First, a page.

How the Transit App Destresses Bus & Train Commutes
Transit app's commuter tool Go monitors walking times to inform users and adjust bus and train connections to get them to their final destinations on time.
MONTREAL -- Last month one of the most popular transit apps, called Transit, launched the commuter companion tool, Go.
Transit is available in 125 cities across nine countries. It's one of the most popular public transportation tracking apps because it is designed so users can simply glance at their phones to see where their connections are. The Massachusetts Bay Transportation Authority, which manages the transportation system in the Greater Boston area, endorsed it as the best transit app for the MBTA.
When users open Transit, it displays nearby departures instantly rather than needing users to input start and end points to surface routes and schedules. Transit claims to be incredibly fast and have better maps than its competitors.
The company has reportedly been fundraising for improvements, including Go, and to ensure it can maintain its claims that it is the fastest and most accurate transit app.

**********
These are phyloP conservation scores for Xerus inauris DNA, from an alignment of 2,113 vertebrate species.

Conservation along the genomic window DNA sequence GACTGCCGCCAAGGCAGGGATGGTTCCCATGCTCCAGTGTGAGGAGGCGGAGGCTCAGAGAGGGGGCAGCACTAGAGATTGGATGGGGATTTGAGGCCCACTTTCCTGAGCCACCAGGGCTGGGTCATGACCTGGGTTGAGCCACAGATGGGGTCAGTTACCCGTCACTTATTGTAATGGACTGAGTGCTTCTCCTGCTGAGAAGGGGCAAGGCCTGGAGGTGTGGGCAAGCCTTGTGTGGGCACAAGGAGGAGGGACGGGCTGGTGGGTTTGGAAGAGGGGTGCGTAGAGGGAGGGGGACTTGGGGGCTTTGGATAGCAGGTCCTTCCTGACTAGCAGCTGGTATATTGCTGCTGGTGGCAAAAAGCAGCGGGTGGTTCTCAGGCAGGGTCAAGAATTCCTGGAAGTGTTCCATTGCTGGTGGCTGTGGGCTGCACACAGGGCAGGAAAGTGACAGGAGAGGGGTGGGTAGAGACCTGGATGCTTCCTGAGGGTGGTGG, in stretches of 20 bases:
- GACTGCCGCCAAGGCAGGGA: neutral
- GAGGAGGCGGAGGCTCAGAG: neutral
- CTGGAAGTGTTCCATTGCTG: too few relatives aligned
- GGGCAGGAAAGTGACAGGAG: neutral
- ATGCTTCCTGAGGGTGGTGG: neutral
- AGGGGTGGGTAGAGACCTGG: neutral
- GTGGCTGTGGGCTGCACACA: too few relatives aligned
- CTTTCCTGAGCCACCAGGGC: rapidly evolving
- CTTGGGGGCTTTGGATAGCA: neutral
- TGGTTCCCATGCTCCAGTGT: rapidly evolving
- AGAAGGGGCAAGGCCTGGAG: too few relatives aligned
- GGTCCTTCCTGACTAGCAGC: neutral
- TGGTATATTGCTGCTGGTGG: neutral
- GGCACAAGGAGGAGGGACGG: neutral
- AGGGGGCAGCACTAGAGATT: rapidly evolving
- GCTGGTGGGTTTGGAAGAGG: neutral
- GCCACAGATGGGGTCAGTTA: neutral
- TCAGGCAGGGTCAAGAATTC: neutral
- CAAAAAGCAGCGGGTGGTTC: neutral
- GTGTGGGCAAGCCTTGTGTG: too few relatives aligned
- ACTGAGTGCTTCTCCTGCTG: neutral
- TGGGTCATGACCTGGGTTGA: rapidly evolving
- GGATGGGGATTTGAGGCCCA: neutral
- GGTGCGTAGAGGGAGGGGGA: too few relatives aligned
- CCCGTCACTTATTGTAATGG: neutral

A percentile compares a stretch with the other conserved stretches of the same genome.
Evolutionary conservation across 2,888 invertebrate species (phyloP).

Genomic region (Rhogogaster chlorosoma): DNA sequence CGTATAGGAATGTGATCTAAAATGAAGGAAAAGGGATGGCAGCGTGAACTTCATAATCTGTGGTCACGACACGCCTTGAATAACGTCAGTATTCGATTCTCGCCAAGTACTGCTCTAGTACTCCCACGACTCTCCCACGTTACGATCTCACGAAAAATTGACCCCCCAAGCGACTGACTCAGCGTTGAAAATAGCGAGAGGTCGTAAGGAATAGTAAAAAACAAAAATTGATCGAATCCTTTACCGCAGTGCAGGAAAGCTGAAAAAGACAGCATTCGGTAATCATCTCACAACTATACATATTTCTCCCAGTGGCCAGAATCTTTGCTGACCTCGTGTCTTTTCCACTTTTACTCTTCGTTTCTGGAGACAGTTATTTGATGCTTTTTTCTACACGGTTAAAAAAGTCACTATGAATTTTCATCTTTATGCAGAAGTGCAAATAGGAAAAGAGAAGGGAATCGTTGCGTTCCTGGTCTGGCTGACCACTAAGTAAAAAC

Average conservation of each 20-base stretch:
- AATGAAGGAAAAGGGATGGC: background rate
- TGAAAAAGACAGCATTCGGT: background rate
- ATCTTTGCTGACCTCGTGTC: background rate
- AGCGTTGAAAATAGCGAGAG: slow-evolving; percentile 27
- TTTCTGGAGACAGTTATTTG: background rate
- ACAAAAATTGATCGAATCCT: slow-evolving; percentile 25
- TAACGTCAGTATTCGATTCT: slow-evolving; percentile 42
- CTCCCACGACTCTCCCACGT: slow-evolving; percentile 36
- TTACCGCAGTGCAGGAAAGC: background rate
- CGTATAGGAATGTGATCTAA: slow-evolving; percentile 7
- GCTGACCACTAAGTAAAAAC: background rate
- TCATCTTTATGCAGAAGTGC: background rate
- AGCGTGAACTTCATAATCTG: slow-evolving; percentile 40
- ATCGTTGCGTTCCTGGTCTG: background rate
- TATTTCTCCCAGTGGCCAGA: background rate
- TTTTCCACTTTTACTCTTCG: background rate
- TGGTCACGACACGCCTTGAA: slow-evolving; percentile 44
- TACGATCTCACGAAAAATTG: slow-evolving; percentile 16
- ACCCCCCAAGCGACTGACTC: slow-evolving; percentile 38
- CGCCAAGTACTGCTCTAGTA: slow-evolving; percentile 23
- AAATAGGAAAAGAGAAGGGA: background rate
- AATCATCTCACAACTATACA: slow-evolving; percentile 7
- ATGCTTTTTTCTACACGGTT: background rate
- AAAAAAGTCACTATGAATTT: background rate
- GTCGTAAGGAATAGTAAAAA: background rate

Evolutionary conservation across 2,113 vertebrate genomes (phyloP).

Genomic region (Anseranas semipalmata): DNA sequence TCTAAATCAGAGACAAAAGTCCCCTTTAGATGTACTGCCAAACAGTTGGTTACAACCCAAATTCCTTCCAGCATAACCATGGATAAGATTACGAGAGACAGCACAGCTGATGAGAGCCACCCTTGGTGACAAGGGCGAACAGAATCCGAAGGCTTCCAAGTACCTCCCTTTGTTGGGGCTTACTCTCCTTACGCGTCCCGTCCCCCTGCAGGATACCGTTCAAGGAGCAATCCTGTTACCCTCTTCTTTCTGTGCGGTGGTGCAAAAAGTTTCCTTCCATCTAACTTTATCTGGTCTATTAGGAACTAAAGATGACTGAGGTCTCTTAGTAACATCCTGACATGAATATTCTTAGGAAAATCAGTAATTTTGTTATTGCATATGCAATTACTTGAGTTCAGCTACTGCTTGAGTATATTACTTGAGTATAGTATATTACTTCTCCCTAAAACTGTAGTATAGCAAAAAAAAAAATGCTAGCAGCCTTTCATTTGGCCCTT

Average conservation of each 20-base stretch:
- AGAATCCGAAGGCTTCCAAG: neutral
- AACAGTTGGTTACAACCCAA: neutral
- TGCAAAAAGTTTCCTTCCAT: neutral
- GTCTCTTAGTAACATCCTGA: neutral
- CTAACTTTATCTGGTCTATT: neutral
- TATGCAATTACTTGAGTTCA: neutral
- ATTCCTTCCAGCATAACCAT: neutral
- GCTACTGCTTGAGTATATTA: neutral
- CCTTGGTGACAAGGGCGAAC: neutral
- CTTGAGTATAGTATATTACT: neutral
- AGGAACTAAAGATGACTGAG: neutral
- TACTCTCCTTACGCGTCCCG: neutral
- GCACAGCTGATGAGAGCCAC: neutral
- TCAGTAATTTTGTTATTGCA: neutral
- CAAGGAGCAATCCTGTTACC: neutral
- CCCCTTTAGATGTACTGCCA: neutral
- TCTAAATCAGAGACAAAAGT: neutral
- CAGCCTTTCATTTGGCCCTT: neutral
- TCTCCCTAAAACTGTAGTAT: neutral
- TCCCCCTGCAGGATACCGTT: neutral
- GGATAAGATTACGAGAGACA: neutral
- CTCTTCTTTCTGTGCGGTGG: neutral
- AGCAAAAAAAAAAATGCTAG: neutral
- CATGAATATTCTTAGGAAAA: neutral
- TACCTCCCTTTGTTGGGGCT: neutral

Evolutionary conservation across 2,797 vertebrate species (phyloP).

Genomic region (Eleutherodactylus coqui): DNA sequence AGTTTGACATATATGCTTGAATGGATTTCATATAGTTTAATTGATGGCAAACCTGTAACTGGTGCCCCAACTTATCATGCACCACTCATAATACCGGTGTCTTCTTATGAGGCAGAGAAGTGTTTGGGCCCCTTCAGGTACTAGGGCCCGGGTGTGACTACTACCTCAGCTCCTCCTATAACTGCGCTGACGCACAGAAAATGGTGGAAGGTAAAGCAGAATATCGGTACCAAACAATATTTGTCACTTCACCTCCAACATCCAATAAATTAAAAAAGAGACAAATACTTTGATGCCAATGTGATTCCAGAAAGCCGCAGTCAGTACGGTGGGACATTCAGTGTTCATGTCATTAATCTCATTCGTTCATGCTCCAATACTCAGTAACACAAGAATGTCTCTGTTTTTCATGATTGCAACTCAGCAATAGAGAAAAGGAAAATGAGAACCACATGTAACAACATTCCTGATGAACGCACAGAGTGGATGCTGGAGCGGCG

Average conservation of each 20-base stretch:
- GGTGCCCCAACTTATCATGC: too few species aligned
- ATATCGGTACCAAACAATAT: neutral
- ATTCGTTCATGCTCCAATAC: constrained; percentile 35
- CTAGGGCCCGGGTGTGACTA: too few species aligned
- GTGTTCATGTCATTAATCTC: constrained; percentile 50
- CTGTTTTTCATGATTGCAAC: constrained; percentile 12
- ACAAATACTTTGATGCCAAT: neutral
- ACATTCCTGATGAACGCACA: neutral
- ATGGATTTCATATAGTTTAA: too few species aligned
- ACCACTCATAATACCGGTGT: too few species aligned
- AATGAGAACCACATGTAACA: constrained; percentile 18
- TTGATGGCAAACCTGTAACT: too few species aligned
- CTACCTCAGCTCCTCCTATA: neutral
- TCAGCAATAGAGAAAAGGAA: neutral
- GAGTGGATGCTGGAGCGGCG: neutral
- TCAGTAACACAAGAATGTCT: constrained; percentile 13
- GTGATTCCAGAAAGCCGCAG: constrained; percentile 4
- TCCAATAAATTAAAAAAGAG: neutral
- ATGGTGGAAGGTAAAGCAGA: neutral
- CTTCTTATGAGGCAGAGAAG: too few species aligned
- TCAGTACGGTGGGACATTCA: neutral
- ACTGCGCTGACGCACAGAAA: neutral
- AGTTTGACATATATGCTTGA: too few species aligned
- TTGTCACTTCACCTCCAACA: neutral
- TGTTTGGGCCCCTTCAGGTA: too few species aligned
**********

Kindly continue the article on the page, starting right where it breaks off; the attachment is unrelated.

The purpose of Go, according to the company's post on Medium, is to destress public transit for commuters and answer questions like "Am I running late? Should I start sprinting? Will I make it in time to catch the express, or will I have to take the slow local bus? How many stops are left until my destination? Did I miss my transfer?"
Go monitors users' walking speeds, telling them whether or not they'll get to their stops in time. If there are detours or delays, Go will change the connections on users' journeys in order to get them to their final destinations on time. It will wake users up before their final stops, in case they want to nap on a long commute.
Despite its popularity, the Transit app is not perfect. Data comes in from numerous channels, and in different forms. So, while Transit boasts on its website that it has more real-time data than any other transit app, sometimes there are errors in the data Transit pulls.